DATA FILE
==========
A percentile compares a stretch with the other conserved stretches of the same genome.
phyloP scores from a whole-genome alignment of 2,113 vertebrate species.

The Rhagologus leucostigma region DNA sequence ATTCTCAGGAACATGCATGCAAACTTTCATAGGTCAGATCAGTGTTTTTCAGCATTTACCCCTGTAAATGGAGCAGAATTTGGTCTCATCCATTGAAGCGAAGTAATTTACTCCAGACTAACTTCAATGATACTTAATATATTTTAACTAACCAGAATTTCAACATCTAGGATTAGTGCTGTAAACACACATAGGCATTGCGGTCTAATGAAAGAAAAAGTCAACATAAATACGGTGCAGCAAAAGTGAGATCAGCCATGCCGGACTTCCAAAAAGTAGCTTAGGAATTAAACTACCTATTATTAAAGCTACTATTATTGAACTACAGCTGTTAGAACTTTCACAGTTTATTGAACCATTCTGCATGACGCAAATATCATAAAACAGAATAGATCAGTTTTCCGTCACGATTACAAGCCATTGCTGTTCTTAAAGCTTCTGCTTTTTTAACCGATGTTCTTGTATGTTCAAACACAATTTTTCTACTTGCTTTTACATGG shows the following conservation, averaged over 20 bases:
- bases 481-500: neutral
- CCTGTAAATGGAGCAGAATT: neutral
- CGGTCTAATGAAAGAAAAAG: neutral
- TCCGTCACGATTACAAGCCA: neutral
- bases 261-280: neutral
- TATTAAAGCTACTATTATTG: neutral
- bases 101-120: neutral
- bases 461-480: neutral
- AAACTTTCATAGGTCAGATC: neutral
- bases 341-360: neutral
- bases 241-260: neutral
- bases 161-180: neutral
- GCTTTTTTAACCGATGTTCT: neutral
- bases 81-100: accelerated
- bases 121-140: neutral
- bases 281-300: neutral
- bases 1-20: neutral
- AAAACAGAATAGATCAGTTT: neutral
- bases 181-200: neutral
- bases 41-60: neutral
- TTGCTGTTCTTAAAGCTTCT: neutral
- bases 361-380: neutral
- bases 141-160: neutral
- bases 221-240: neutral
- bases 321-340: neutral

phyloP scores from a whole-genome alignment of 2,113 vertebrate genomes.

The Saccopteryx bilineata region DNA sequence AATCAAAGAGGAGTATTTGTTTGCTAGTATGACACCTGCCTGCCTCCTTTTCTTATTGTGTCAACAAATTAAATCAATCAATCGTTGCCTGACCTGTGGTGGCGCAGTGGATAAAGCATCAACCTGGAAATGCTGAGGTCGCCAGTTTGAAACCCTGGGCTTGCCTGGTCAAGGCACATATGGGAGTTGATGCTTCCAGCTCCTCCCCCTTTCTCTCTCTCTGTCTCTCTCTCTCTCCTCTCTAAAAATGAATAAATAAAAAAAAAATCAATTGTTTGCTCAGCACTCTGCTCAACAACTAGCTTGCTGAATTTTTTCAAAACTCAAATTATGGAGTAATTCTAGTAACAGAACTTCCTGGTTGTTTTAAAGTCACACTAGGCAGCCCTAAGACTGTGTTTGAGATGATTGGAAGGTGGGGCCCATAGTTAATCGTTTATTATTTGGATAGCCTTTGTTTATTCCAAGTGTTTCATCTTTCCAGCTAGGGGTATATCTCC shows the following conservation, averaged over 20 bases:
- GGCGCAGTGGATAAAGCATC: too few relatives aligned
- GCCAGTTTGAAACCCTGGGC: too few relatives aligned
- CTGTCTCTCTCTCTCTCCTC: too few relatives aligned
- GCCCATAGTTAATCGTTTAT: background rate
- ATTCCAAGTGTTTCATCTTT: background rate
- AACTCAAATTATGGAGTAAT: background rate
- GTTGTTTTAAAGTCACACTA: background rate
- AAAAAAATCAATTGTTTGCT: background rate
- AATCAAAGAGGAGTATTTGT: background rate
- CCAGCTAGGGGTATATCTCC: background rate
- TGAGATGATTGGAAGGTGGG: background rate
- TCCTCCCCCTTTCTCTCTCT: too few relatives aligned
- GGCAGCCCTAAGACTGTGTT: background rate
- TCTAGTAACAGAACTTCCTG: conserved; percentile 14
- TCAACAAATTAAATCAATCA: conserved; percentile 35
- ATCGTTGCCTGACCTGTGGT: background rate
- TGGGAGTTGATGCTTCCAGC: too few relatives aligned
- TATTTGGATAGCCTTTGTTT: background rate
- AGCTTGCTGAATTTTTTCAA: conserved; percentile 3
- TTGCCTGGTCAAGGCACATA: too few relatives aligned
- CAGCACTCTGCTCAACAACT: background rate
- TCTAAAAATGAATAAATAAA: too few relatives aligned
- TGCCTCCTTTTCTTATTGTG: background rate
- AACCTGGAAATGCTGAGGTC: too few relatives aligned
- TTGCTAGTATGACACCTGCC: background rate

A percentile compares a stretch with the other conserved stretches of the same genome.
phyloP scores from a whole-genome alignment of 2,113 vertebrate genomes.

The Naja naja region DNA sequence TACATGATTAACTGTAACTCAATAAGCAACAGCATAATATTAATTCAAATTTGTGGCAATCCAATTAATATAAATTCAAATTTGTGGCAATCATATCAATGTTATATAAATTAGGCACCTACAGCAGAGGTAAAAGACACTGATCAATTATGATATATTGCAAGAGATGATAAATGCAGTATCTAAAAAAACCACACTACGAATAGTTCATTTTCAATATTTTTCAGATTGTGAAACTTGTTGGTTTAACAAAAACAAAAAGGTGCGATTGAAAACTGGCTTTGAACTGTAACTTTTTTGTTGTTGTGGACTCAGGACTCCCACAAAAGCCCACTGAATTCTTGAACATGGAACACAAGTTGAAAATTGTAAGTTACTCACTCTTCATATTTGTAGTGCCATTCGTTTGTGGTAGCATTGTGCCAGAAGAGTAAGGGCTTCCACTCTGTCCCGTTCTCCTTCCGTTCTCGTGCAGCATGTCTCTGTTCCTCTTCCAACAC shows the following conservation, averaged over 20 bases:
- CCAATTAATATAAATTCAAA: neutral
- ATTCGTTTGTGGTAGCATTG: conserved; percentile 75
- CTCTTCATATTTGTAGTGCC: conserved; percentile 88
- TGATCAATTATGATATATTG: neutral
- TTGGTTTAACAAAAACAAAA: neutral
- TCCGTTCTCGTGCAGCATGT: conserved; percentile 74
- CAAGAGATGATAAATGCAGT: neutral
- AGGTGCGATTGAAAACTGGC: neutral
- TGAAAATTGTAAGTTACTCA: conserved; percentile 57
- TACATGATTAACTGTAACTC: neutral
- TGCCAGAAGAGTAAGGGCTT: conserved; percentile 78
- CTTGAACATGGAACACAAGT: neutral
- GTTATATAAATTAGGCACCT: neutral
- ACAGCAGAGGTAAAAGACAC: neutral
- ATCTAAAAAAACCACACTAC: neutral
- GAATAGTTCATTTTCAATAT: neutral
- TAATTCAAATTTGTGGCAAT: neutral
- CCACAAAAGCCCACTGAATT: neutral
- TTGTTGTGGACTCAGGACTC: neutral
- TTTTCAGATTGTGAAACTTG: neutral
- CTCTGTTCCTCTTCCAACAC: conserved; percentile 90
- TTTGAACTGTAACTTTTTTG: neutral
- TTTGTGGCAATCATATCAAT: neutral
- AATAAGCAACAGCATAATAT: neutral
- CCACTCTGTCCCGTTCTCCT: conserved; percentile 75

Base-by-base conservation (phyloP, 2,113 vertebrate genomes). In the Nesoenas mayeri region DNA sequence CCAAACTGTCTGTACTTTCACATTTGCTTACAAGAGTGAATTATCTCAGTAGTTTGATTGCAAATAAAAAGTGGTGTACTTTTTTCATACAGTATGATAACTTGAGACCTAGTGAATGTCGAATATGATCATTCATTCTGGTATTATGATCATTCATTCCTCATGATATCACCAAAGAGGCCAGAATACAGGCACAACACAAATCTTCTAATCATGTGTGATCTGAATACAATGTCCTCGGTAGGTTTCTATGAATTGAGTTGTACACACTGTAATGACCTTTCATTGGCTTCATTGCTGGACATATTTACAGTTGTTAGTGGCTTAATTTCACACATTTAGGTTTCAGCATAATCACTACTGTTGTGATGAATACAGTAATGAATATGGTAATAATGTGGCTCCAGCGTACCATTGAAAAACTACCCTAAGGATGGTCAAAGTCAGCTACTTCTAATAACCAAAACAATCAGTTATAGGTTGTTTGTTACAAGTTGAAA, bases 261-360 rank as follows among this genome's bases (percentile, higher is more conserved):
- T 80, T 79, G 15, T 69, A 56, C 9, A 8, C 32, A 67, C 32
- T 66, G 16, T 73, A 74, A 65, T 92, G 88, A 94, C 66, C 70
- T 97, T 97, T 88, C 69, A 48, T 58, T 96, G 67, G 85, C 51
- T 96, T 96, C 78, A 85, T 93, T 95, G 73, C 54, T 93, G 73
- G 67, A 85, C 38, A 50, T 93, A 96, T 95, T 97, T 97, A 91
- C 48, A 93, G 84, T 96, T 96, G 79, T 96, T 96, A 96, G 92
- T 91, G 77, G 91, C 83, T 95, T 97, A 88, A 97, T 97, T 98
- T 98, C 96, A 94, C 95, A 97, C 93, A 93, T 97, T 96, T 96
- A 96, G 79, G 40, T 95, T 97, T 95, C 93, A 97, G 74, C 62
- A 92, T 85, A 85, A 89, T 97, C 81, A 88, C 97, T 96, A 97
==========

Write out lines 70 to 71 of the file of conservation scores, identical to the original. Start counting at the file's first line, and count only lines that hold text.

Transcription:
- CTTGAACATGGAACACAAGT: neutral
- GTTATATAAATTAGGCACCT: neutral